With Bairn deciding to make “just one more” voyage before joining the group and other members who for one reason or another are missing, a newcomer joins the group and makes a strong impact on them all. Multiple plot twists and surprises kept me turning the pages until the very end.  I enjoyed the strong cast of characters with their vivid personality traits. It was especially fun reading about Felix and all his mishaps. Many of the characters held a strong faith but not all of them were what they seemed.

Learning more about the beginnings of the Amish people in the U.S. was both informative and interesting – made more enjoyable by such an engaging story. This series is a must read for all fans of Amish fiction.

I voluntarily reviewed a copy of this book that was provided by Celebrate Lit. A favorable review was not required and all views expressed are my own.



ABOUT THE BOOK:

Click to purchase

In 1737, Anna Konig and her fellow church members stagger off a small wooden ship after ten weeks at sea, eager to start a new life in the vibrant but raw Pennsylvania frontier. On the docks of Port Philadelphia waits bishop Jacob Bauer, founder of the settlement and father to ship carpenter Bairn. It’s a time of new beginnings for the reunited Bauer family, and for Anna and Bairn’s shipboard romance to blossom.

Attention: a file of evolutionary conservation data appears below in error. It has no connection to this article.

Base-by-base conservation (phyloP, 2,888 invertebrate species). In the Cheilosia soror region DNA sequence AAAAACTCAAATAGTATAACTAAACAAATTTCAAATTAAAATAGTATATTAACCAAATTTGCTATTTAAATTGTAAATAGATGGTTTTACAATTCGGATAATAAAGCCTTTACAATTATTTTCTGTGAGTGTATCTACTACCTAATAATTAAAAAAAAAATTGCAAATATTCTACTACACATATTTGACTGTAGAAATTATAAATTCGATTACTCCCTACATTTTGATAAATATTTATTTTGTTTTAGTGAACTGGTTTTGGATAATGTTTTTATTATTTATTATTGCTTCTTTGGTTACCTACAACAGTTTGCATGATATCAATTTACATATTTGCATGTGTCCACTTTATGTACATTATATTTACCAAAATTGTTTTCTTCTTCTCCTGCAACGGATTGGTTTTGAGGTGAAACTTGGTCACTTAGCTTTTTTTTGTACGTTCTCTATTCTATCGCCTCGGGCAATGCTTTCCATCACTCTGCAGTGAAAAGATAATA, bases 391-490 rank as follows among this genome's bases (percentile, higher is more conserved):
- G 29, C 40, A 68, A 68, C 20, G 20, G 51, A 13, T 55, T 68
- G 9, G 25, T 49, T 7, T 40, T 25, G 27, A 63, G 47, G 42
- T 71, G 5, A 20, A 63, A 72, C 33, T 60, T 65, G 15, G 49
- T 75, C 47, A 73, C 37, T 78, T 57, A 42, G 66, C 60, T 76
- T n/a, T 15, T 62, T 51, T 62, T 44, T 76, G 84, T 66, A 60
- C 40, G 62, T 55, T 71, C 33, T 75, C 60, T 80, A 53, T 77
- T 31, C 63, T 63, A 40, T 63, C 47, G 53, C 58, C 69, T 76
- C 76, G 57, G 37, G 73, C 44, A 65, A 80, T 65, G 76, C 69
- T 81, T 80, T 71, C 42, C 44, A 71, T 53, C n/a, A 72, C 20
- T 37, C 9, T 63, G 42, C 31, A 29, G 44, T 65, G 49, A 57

But this perfect moment cannot last. As Bairn grasps the reality of what it means to be Amish in the New World–isolated, rigid with expectations, under the thumb of his domineering father–his enthusiasm evaporates. When a sea captain offers the chance to cross the ocean one more time, Bairn grabs it. Just one more crossing, he promises Anna. But will she wait for him?

When Henrik Newman joins the church just as it makes its way to the frontier, Anna is torn. He seems to be everything Bairn is not–bold, devoted, and delighted to vie for her heart. And the most dramatic difference? He is here; Bairn is not.

Far from the frontier, an unexpected turn of events weaves together the lives of Bairn, Anna, and Henrik. When a secret is revealed, which true love will emerge?

Click here to purchase your copy.

ABOUT THE AUTHOR:

Suzanne Woods Fisher is an award-winning, bestselling author of more than a dozen novels, including Anna’s Crossing, The Bishop’s Family series, and The Inn at Eagle Hill series, as well as nonfiction books about the Amish, including Amish Peace and The Heart of the Amish. She lives in California. Learn more at www.suzannewoodsfisher.com and follow Suzanne on Twitter @suzannewfisher.